{\small \color{blue} The top-level PGF and TikZ commands are invoked as TeX macros, but in contrast with PSTricks, the PGF/TikZ graphics themselves are described in a language that resembles MetaPost.\par}
};

% Node 6
\node[mynode,font=\LARGE,right=of E.south east,anchor=south west] (F) {
PGF/TikZ is a pair of languages for producing vector graphics from a geometric/algebraic description. PGF is a lower-level language, while TikZ.\par
{\small \color{blue} The top-level PGF and TikZ commands are invoked as TeX macros, but in contrast with PSTricks, the PGF/TikZ graphics themselves are described in a language that resembles MetaPost.\par}
};

% Node 7
\node[mynode,font=\LARGE,right=of F.south east,anchor=south west] (G) {
PGF/TikZ is a pair of languages for producing vector graphics from a geometric/algebraic description. PGF is a lower-level language, while TikZ.\par
{\fontsize{12pt}{14pt}\selectfont \color{blue} The top-level PGF and TikZ commands are invoked as TeX macros, but in contrast with PSTricks, the PGF/TikZ graphics themselves are described in a language that resembles MetaPost.}
};

% Node 8
\node[mynode,font=\LARGE,right=of G.south east,anchor=south west] (H) {
PGF/TikZ is a pair of languages for producing vector graphics from a geometric/algebraic description. PGF is a lower-level language, while TikZ.\par
{\fontsize{12pt}{14pt}\selectfont \color{blue} The top-level PGF and TikZ commands are invoked as TeX macros, but in contrast with PSTricks, the PGF/TikZ graphics themselves are described in a language that resembles MetaPost.\par}
};

\node[mybox,above=of D.north] (I) {4\\add \verb|node font=\Large| key, no \verb|\par|.};
\node[mybox] at (A |- I) {1\\no \verb|node font=| or \verb|font=| keys, no \verb|\par|};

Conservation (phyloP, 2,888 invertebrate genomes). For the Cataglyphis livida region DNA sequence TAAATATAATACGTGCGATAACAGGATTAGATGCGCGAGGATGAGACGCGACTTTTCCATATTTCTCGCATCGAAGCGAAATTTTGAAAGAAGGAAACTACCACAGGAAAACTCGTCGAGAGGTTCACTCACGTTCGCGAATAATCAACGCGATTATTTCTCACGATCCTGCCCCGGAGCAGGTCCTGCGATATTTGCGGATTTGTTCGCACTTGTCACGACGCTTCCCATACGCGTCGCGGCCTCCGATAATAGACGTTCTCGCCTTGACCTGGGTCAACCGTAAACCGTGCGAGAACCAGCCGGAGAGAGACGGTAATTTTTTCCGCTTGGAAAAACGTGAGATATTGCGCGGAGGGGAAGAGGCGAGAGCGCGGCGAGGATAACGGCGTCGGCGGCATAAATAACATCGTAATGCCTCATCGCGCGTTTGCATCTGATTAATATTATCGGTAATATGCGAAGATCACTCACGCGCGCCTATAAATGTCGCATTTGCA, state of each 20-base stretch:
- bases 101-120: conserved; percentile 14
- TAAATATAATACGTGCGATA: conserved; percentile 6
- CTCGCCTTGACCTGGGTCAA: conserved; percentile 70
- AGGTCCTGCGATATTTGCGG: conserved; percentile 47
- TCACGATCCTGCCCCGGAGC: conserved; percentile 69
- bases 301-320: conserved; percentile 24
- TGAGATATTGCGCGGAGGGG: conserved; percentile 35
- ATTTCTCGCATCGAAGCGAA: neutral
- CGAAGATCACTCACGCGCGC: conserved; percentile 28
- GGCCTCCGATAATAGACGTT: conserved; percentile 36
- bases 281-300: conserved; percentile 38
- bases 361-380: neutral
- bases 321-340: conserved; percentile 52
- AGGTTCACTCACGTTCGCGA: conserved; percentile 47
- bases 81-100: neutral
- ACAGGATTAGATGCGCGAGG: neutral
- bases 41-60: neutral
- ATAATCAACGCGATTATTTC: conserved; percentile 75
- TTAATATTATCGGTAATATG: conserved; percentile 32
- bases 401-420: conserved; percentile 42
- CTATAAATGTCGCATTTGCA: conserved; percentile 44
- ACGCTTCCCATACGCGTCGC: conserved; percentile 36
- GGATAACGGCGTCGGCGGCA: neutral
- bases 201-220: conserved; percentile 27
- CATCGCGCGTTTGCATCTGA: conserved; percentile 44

\node[mybox] at (B |- I) {2\\no \verb|node font=| or \verb|font=| keys, add \verb|\par| after first text block only.};
\node[mybox] at (C |- I) {3\\no \verb|node font=| or \verb|font=| keys, add \verb|\par| after first text block only.};
\node[mybox] at (E |- I) {5\\use \verb|node font=\LARGE| key, add \verb|\par| after both text blocks.};
\node[mybox] at (F |- I) {6\\replace \verb|node font=\LARGE| with \verb|font=\LARGE| key, add \verb|\par| after both text blocks.};
\node[mybox] at (G |- I) {7\\use \verb|\fontsize{}{}\selectfont|, add \verb|\par| after first text block only.};
\node[mybox] at (H |- I) {8\\use \verb|\fontsize{}{}\selectfont| syntax, add \verb|\par| after both text blocks.};

\end{tikzpicture}
\end{document}
`
• Thanks, \par does the trick. My Node 2 is fixed by putting \par at the end of the paragraph, and my Node 1 is fixed by putting \par at the end of the second paragraph. Perhaps there are some quirks within Tikz re node text formatting. However I have just noticed in the Tikz manual v3.0.1a in the Geometry example on p62 a node which does make use of \par commands (and a \vskip) for formatting. Also, searching for \par in that document shows use of other related Latex commands such as \parsep, \parskip, \parindent with Tikz. We should also end paragraphs with blank lines (Lamport p13). – Ross Ure Anderson Sep 3 '18 at 20:11